THEATRE: The Adulteress marks play No. 70 for Stewart Lemoine

Stewart Lemoine has written more plays than the average Albertan will see in his or her lifetime – a lot more. He’s one of our most prolific playwrights, not just in Edmonton, but anywhere in the world. The world premiere of the The Adulteress Thursday at the Varscona Theatre makes play No. 70, for those keeping score.

Just like one of his daffy, eccentric characters, his company Teatro la Quindicina is bucking a very conventional trend – that a proper theatre season should open in fall and close the following spring – and done it completely backwards. The Adulteress will actually OPEN Teatro’s 30th season. It plays through May 12.

The setting in Lemoine No. 70 is a place called “Fresh Hope Springs.” The year is 1960. Two women – Antonia and Ethel – meet on the front step of a house with a room to rent. They both arrive with the intention of renting that room: One will get it, the other won’t, and consequences spiral from that. Shannon Blachet is cast in the role of Antonia.

“Stewart has his wild romps,” says Shannon Blanchet, cast in the role of Antonia, “but this play is beautiful and thoughtful that takes unexpected turns. Stewart – in this play – really hits at some universal truths about people, and he does it in the most unassuming, honest way.”

Blanchet – who coined the phrase “Lemoinegnancy” to describe The Adulteress – compared the play to other Lemoine works such as Shocker’s Delight, Witness to a Conga and The Oculist’s Holiday: “It’s a smaller, more intense piece”.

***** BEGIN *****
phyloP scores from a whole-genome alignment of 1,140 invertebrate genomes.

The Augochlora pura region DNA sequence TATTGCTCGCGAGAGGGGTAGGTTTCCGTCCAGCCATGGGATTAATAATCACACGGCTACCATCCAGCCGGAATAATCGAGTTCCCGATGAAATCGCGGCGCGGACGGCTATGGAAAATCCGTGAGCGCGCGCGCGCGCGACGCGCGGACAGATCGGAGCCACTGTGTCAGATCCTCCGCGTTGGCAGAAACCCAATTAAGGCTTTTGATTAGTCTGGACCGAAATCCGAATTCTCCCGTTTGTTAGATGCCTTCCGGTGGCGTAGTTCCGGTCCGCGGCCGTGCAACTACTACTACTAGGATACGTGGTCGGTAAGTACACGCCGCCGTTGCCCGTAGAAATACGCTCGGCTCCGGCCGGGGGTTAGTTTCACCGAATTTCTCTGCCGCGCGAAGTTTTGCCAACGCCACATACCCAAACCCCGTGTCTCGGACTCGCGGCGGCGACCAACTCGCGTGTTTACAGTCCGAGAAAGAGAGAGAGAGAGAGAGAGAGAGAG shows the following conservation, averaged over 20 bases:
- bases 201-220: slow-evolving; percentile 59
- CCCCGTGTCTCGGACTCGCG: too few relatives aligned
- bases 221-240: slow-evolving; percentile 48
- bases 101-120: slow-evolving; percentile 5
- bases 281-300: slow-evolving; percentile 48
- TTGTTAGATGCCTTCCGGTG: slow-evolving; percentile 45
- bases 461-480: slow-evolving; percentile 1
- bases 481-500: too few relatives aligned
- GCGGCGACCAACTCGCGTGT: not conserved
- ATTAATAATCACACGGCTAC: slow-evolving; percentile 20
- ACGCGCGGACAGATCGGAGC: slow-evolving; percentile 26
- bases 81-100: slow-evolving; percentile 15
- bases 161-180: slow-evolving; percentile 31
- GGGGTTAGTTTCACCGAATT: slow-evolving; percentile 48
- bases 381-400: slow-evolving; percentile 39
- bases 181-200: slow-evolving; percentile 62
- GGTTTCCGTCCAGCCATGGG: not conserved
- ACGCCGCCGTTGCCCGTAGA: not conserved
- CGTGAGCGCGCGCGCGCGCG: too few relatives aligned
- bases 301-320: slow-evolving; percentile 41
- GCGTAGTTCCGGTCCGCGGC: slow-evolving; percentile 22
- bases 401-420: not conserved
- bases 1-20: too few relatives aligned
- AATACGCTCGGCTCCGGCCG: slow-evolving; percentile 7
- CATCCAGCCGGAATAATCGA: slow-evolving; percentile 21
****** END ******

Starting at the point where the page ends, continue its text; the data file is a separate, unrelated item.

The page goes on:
Blanchet is also involved with the local sketch comedy TV show Caution: May Contain Nuts as a 2nd Assistant Director – but has no clue what she’s going to do next. “It’s all very up in the air right now. I’m in a period of transition, which is absolutely fitting for this play. All the characters in this play are at their own transitions, and looking forward. Leave it to Stewart to write something that resonates with me in my personal life. The story had me sobbing on the first read. Not that it’s sad. All during rehearsal we’ve been doing a lot of laughing.”

Blanchet, who will share the stage with her castmates Brianna Buckmaster and Eric Wigston, says her attraction for Lemoine’s plays isn’t just professional – they strike her on personal level.

“I’ve made a lot of major life decisions after watching one of Stewart’s plays”, said Blanchet. “A character will speak a line that I will find so utterly truthful. I’ve ended relationships based on a viewing of one of his plays. More than one guy has been sent out the door this way. His characters always find a way of moving on, and I find that so inspirational.”

She adds, “This is as close as I’ve ever been to be involved with a perfect play and production”.

That’s what they all say, but with Blanchet, you get the very strong feeling that she means it.